# Visualizing the Lotka-Volterra Model#

The Lotka-Volterra equations are a set of coupled ordinary differential equations(ODEs) that can be used to model predator prey relationships.

They have 4 parameters that can each be tuned individually which will affect how the flucuations in population behave. In order to explore this 4D parameter space we can use `mpl_interactions`

’ `plot`

function to plot the results of the integrated ODE and have the plot update automatically as we update the parameters.

## Define the function#

```
%matplotlib ipympl
import matplotlib.pyplot as plt
import numpy as np
from mpl_interactions import ipyplot as iplt
```

```
# this cell is based on https://scipy-cookbook.readthedocs.io/items/LoktaVolterraTutorial.html
from scipy import integrate
t = np.linspace(0, 15, 1000) # time
X0 = np.array([10, 5]) # initials conditions: 10 rabbits and 5 foxes
# use `c_` instead of `c` because `c` is an argument to plt.scatter
def f(a, b, c_, d):
def dX_dt(X, t=0):
"""Return the growth rate of fox and rabbit populations."""
rabbits, foxes = X
dRabbit_dt = a * rabbits - b * foxes * rabbits
dFox_dt = -c_ * foxes + d * b * rabbits * foxes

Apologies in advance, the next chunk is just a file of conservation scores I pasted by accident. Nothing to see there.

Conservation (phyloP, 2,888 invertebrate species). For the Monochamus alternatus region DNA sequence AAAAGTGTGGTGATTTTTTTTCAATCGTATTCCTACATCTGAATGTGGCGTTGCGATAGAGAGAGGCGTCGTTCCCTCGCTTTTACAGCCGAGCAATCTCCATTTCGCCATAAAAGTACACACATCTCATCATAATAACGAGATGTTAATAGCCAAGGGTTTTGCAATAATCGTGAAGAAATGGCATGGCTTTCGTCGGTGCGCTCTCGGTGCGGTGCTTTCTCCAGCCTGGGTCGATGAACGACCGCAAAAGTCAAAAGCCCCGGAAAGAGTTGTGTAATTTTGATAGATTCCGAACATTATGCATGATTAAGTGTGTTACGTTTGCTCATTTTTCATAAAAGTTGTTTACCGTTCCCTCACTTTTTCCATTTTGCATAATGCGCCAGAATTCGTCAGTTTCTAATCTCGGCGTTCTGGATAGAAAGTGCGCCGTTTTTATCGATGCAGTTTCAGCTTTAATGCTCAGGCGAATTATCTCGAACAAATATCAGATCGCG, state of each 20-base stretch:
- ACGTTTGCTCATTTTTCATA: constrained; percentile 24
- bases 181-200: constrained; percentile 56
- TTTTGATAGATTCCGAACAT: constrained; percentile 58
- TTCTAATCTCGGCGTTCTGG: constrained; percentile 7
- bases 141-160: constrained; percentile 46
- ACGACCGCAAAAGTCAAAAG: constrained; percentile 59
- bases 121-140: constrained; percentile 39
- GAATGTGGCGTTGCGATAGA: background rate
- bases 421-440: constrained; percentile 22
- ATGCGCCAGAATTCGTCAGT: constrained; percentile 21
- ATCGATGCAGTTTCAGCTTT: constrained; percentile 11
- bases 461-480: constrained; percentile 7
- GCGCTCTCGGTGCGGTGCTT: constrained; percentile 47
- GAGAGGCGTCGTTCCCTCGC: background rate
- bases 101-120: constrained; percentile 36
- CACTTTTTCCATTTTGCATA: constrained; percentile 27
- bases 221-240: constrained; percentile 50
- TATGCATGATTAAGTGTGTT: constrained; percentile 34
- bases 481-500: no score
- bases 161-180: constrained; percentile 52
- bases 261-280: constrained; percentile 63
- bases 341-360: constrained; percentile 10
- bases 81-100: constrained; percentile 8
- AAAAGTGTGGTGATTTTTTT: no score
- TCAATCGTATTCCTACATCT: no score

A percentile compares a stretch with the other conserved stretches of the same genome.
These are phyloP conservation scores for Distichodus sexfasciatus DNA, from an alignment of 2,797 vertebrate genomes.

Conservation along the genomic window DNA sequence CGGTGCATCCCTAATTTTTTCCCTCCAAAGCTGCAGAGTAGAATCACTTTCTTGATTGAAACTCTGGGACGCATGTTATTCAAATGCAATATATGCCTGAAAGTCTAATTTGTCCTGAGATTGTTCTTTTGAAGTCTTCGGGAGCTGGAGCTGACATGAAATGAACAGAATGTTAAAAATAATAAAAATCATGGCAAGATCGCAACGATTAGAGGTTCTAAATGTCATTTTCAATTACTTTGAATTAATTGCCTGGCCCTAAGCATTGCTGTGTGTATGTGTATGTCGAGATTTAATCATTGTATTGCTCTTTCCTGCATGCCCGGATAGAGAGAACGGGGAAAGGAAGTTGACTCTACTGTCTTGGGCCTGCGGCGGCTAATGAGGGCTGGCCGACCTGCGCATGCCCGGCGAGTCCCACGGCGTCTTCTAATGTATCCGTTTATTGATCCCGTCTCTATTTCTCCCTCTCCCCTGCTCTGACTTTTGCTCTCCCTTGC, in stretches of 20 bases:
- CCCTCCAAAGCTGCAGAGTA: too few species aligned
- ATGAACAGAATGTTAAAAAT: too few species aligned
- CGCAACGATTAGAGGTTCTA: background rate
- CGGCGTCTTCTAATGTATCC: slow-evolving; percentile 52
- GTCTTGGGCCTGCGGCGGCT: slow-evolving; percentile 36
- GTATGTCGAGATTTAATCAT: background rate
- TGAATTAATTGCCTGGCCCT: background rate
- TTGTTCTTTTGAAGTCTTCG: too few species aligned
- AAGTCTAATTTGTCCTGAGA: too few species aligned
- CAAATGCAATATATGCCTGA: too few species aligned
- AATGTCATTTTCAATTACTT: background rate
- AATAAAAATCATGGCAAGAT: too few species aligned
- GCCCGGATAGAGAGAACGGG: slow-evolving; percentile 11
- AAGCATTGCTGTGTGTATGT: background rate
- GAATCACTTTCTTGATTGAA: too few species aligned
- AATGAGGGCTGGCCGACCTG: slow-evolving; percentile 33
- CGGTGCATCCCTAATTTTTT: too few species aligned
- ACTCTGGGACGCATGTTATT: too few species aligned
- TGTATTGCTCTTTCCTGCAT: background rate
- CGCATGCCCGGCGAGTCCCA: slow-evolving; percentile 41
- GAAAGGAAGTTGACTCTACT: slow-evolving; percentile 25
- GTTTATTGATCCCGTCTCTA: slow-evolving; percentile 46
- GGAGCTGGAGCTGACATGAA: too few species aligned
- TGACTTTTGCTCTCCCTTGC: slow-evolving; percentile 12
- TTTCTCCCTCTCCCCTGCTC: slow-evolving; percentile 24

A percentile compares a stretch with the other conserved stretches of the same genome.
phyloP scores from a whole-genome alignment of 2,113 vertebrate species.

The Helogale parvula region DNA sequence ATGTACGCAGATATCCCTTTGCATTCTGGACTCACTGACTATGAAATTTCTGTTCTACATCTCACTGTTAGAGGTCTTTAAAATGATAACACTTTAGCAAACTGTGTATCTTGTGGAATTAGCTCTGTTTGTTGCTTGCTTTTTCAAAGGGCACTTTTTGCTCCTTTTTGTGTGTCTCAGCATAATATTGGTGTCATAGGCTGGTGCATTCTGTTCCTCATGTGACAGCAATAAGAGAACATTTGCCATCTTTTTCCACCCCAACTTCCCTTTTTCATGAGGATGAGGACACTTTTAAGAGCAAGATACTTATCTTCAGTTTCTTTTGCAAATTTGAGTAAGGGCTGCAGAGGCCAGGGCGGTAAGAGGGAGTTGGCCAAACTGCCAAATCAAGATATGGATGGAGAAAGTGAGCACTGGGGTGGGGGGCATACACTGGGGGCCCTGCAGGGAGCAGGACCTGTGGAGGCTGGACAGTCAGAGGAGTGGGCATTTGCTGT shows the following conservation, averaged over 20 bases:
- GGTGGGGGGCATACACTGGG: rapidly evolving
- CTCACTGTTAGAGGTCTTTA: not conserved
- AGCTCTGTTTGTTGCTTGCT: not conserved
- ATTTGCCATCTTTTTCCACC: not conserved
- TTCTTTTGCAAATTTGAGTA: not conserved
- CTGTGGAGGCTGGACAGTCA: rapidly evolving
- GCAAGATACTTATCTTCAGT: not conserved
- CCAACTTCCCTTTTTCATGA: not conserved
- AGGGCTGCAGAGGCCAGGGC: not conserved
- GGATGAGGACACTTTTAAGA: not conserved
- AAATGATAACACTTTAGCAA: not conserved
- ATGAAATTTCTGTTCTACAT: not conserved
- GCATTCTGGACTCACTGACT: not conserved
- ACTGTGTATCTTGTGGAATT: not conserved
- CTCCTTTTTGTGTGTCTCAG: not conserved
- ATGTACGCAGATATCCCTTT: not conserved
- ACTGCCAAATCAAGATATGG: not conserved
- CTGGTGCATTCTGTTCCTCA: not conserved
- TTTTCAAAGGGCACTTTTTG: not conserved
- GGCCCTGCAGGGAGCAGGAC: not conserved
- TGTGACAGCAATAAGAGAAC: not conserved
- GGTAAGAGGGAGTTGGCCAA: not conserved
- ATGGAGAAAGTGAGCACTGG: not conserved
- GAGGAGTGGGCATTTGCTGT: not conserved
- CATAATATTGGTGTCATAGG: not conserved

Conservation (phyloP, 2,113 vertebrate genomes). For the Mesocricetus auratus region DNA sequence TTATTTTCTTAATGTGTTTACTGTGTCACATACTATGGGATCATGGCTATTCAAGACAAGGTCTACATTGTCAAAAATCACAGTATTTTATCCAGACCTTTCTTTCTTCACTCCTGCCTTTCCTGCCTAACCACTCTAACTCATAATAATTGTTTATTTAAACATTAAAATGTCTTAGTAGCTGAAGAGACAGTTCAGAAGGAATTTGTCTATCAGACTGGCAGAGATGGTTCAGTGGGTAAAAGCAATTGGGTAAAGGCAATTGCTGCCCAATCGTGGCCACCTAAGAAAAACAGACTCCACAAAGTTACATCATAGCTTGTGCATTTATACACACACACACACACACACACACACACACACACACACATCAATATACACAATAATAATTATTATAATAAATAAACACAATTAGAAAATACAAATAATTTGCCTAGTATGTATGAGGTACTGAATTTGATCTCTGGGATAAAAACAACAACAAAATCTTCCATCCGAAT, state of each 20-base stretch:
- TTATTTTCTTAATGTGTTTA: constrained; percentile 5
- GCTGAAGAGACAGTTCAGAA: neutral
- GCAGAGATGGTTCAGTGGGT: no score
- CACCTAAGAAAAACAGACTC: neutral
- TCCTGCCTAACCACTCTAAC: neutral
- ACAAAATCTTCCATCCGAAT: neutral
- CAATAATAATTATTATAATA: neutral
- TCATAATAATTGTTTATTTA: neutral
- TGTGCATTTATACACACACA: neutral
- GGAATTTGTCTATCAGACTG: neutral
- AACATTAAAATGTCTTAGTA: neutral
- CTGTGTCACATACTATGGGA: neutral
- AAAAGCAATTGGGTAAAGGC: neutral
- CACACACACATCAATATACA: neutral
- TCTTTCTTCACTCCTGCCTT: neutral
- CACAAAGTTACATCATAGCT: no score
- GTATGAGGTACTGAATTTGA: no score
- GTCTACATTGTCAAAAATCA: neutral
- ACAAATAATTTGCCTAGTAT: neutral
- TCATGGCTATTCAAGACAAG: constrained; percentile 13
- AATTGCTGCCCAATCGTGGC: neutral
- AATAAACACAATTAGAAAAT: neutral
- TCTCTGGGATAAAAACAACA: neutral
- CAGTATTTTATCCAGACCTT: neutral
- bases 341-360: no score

return [dRabbit_dt, dFox_dt]
X, _ = integrate.odeint(dX_dt, X0, t, full_output=True)
return X # expects shape (N, 2)
```

## Make the plots#

Here we make two plots. On the left is a parametric plot that shows all the possible combinations of rabbits and foxes that we can have. The plot on the right has time on the X axis and shows how the fox and rabbit populations evolve in time.

```
fig, (ax1, ax2) = plt.subplots(ncols=2, figsize=(10, 4.8))
controls = iplt.plot(f, ax=ax1, a=(0.5, 2), b=(0.1, 3), c_=(1, 3), d=(0.1, 2), parametric=True)
ax1.set_xlabel("rabbits")
ax1.set_ylabel("foxes")
iplt.plot(f, ax=ax2, controls=controls, label=["rabbits", "foxes"])
ax2.set_xlabel("time")
ax2.set_ylabel("population")
_ = ax2.legend()
```

You may have noticed that it looks as though we will end up calling our function `f`

twice every time we update the parameters. This would be a bummer because then our computer would be doing twice as much work as it needs to. Fortunately the `control`

object implements a cache and will avoid call a function more than necessary when we move the sliders.

If for some reason you want to disable this you can disable it by setting the `use_cache`

attribute to `False`

:

```
controls.use_cache = False
```